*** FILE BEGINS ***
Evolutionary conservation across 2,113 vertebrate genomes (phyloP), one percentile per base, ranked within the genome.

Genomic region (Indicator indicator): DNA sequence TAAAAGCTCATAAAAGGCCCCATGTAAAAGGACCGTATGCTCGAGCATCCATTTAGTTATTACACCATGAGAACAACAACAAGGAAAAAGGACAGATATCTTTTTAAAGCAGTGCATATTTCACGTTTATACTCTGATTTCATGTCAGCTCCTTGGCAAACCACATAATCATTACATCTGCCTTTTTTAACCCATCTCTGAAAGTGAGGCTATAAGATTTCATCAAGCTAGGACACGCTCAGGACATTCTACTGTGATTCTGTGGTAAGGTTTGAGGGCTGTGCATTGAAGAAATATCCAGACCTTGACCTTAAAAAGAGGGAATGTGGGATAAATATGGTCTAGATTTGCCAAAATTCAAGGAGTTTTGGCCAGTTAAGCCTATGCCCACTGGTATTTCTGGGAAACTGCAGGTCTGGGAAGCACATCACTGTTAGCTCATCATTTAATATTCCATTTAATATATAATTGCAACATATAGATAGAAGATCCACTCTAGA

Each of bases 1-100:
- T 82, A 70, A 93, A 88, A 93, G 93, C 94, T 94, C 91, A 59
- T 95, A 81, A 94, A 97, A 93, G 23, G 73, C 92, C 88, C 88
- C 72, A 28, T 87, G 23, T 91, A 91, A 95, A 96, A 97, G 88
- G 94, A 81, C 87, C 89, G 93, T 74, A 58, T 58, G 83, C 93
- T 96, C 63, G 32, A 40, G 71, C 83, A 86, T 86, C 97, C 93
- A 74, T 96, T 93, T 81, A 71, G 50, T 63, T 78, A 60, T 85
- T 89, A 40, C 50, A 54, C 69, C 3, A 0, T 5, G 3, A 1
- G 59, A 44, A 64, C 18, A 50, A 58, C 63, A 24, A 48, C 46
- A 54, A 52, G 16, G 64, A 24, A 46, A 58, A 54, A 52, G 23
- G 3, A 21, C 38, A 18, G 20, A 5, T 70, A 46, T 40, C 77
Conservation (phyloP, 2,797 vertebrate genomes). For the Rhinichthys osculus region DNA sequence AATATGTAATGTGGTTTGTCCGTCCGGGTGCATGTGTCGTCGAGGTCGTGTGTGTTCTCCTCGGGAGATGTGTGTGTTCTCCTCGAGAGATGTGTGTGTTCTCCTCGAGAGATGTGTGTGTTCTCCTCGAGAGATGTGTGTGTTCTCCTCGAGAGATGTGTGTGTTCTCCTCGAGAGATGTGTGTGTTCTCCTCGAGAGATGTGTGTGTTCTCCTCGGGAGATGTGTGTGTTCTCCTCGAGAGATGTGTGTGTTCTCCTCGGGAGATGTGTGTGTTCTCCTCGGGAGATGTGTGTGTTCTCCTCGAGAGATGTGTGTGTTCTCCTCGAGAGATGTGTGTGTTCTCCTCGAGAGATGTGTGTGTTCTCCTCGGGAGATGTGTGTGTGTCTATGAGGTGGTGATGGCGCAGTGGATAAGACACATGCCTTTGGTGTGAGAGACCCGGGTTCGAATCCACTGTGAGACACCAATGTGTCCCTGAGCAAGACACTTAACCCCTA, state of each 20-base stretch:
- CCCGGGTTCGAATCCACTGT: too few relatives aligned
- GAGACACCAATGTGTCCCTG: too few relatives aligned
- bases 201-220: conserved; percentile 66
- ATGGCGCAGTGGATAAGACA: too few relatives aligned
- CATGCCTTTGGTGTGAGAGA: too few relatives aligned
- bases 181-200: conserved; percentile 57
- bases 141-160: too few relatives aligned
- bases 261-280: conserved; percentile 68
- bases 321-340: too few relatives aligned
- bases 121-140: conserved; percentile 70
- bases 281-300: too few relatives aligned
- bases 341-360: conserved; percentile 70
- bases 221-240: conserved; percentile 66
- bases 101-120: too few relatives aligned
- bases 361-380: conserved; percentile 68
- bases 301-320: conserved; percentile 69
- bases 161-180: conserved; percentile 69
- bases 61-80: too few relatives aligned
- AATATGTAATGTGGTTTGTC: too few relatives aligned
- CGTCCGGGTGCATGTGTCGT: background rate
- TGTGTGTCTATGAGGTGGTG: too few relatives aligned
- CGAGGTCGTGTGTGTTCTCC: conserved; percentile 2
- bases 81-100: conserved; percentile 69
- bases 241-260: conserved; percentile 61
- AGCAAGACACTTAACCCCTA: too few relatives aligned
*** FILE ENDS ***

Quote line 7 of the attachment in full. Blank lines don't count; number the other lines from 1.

- G 94, A 81, C 87, C 89, G 93, T 74, A 58, T 58, G 83, C 93